A software development contract is a legally binding agreement that governs the terms for developing a software product, typically between a software developer and its customer. Software products include programs, mobile applications and platforms, web applications and platforms , and online integration or upgrades of existing software. As companies and businesses seek to adopt digital technology and integration, the need for software development contracts is becoming increasingly common. Whilst it is important to understand standard terms in software development contracts, customers should ensure that legal requirements and/or clauses are drafted carefully in software development contracts to avoid ambiguity and future disputes.
The process of developing software is unique and each software development project or service may entail different timelines, milestones, testing requirements, specifications and obligations in the software development contract. There are also different types of services in relation to software development based on the needs of a client. For example, a software development contract will be prepared for a project to design and develop a software, and the services may include design, development, implementation, support and maintenance. In other instances, a software contract may only govern the terms for an update or upgrade of the software. Regardless, the terms under these software development contracts must be clear and concise to address the objectives of the contracting parties. These contracts bind the software developer and its customer, to ensure that service and payment obligations are fulfilled within the agreed time frame.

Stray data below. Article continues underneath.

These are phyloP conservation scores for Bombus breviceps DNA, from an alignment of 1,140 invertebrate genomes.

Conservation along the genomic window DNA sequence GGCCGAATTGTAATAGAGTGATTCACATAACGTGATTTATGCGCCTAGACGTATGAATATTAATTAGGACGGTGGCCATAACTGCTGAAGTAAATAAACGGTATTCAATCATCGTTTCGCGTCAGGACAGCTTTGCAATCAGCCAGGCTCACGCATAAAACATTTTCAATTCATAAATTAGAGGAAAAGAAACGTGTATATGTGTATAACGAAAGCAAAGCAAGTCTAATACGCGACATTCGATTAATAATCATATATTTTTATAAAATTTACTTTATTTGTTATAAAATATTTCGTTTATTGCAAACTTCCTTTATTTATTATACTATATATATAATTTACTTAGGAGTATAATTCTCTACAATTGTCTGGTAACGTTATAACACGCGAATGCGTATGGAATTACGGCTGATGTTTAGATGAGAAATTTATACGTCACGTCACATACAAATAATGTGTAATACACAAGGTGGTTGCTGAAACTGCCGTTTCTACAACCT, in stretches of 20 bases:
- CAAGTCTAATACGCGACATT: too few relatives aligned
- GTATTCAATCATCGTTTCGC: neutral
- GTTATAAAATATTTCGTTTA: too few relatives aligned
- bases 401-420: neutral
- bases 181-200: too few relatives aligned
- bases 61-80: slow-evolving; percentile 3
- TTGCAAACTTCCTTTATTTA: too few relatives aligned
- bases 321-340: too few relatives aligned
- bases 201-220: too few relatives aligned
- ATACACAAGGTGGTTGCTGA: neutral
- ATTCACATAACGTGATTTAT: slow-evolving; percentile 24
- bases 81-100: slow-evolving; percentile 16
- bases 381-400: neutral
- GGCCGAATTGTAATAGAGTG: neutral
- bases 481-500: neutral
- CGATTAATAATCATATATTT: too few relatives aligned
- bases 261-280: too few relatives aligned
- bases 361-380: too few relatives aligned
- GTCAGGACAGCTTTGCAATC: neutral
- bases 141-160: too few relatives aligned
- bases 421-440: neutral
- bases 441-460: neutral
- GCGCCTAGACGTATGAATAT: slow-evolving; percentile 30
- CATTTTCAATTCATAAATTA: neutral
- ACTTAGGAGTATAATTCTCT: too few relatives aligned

Importance of Software Development Contracts
Every software development project will undoubtedly face its own challenges. However, a contract setting out agreed timelines, milestones and obligations will afford parties the opportunity to reduce potential risks and disputes, ensure safeguards and manage expectations in a clear and concise manner. More importantly, it allows parties to define the way the project is to be delivered and its specifications.